Buying an apartment or house in Sweden can be a daunting process, but with rentals so hard to get, many foreigners end up taking the plunge. Here are the top tips from readers who have done it.

These are our readers' top tips for buying a property in Sweden

Get prepared! 

Most of the respondents to our survey stressed the importance of preparation. 

“Spend time on defining your requirements properly, including visits to different locations to narrow down your search,” advised Julian, a Brit living in Malmö. 

As well as working out your requirements, other participants argued, you should also get to grips with the way the bidding system works in Sweden, with one British woman recommending buyers “speak to professionals about the buying procedure”. One respondent went so far as to recommend hiring a buyers’ agent, something international employers sometimes provide for senior executives moving to Sweden. 

Elizabeth, a 26-year-old charity worker from South America, recommended that all buyers “learn to read a bostadsrättsförening årsredovisning”, the finance report for a cooperative housing block. (You can find The Local’s guide here.) 

Get to know the market 

Maja, an anthropologist from Hungary, said it was important to take time to get a feel for the market, suggesting buyers visit different areas to find the one that they like. 

“It will take 6-12 months easily,” she predicts. “Don’t rush. Visit the neighborhoods where you are thinking of buying.”
Others recommended spending time surfing Sweden’s two main housing websites, Hemnet and Booli, to get a better feel for how much different types of housing in different areas typically sell for, before starting to look seriously yourself, with one even recommending going to viewings before you have any intention of buying.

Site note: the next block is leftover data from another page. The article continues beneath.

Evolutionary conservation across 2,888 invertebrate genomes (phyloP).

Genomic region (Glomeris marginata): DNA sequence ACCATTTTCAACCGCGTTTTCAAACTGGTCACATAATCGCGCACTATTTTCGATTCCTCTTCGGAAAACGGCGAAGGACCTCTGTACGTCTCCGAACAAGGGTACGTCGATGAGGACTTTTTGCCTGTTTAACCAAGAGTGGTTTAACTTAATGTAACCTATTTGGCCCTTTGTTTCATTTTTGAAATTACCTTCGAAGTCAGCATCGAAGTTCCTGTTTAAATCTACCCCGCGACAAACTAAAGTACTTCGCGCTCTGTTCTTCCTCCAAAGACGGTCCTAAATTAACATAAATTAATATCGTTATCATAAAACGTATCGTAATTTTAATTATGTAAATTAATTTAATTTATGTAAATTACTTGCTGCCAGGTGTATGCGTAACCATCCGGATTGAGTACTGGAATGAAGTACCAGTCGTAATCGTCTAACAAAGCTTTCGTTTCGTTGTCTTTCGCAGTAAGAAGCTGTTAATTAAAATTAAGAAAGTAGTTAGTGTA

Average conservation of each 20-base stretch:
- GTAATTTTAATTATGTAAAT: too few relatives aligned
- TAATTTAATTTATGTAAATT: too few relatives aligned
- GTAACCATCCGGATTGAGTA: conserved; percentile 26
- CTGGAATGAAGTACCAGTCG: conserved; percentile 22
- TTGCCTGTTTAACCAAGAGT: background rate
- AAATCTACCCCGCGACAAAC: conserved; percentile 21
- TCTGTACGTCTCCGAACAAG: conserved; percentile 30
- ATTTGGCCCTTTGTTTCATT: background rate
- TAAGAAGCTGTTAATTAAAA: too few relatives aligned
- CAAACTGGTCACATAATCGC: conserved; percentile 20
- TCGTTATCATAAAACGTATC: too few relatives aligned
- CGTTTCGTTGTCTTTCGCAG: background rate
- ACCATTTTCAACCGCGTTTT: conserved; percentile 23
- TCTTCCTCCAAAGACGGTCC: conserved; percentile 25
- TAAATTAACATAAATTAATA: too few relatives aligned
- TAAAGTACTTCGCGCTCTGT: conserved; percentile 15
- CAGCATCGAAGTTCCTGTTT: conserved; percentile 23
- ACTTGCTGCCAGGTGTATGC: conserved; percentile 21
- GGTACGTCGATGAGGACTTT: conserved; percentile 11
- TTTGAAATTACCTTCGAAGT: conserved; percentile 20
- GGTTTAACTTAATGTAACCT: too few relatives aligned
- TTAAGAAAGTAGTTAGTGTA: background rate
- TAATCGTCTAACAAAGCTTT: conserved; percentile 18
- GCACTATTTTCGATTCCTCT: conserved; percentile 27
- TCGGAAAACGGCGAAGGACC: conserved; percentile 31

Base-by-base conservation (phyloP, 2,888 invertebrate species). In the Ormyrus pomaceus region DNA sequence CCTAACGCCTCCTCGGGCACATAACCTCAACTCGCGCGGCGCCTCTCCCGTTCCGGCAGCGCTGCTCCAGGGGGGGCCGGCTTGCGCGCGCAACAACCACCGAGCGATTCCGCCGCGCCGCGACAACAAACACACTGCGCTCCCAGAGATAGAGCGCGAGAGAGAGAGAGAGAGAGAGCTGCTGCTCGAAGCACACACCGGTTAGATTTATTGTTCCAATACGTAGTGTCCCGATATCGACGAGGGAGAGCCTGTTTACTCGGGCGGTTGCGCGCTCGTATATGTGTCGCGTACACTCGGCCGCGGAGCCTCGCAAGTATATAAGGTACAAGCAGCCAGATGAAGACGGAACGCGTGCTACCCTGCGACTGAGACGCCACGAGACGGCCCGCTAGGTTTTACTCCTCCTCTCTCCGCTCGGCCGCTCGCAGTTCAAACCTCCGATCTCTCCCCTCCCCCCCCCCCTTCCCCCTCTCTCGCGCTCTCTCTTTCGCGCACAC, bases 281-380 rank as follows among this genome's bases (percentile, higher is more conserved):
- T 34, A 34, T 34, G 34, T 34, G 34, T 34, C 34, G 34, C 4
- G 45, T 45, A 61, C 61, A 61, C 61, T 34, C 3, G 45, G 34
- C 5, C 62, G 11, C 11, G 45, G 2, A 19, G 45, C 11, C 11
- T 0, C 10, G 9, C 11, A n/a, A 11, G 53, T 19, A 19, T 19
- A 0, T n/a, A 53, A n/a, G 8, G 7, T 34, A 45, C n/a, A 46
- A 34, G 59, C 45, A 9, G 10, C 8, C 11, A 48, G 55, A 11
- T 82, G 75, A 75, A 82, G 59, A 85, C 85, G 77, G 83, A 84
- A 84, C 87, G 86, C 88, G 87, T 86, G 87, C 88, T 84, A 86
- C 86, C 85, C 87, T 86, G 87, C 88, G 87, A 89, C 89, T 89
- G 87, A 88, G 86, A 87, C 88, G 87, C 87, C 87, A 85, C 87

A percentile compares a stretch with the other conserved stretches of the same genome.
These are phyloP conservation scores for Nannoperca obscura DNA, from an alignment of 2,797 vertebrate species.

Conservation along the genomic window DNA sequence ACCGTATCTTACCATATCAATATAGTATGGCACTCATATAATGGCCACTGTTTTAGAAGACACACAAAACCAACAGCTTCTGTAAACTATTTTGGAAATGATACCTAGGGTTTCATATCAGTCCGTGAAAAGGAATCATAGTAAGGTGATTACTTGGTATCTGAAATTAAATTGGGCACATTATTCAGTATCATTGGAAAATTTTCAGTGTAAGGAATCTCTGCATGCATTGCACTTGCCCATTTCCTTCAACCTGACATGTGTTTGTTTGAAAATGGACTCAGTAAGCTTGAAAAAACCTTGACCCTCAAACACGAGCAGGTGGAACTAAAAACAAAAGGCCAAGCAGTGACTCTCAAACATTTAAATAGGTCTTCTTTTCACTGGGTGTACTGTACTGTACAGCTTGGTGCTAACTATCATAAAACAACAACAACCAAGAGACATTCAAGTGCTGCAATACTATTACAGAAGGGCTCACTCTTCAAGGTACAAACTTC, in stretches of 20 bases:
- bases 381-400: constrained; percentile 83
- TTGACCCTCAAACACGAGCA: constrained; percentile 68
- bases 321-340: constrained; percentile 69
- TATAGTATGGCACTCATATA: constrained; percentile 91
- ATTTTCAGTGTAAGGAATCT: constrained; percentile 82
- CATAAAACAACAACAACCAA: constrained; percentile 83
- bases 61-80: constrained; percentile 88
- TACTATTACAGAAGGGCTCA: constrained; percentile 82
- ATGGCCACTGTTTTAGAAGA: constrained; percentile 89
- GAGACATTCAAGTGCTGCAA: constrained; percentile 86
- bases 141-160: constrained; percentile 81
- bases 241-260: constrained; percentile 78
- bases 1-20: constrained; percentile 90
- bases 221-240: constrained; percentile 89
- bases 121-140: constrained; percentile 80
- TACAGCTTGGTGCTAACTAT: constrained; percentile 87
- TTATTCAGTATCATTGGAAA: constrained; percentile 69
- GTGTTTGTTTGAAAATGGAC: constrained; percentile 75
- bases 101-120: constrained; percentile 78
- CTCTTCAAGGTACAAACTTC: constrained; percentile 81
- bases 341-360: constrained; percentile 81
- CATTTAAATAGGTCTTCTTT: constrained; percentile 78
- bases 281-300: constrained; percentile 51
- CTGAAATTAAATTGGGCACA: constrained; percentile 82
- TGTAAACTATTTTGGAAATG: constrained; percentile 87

“Start visiting houses and monitoring bids. That will give you a sense of the process,” recommends Shubham, 31, a software engineer from India.

Think about your expectations
While house prices have soared in Sweden’s cities over the past decade, the same is not the case in all rural areas, something some respondents thought buyers should take advantage of. “To buy a house at a lesser price, look at areas as far from urban areas as is possible for you and your family,” wrote Simon, a 61-year-old living in rural Sweden. 
Julian warned bidders against areas and types of homes that “will attract tens of ‘barnfamiljer’ (families with children), meaning “bidding wars will result”, pushing up the price. 
On the other hand, one respondent warned people to “avoid buying apartments in vulnerable areas, even though prices will be lower there”. 
An Italian buyer recommended looking at newly built apartments coming up for sale. 
Get a mortgage offer before your first serious viewing 
Getting a lånelöfte, literally “loan promise”, can be tricky for foreigners in Sweden, as our recent survey of banks’ policies showed. 
Shubham warned against applying for a loan promise from multiple banks, arguing that this can affect your credit rating if your finances are not otherwise good. He suggested using an umbrella site like Ordna Bolån and Lånekoll, although he warned that the payment they take from the ultimate mortgage provider might ultimately be taken from borrowers.  
Get to know the estate agents, but don’t necessarily trust them 
Gaurav, a sales manager based in Stockholm, recommended getting to know local estate agents in the area where you are planning to buy, as they might be able to direct you towards owners who are in a hurry to sell. “Those can be the best deals as you have greater chances to avoid bidding on such properties,” he argued. 
Maja, from Hungary, warned, however, against believing that the estate agent is on the buyer’s side.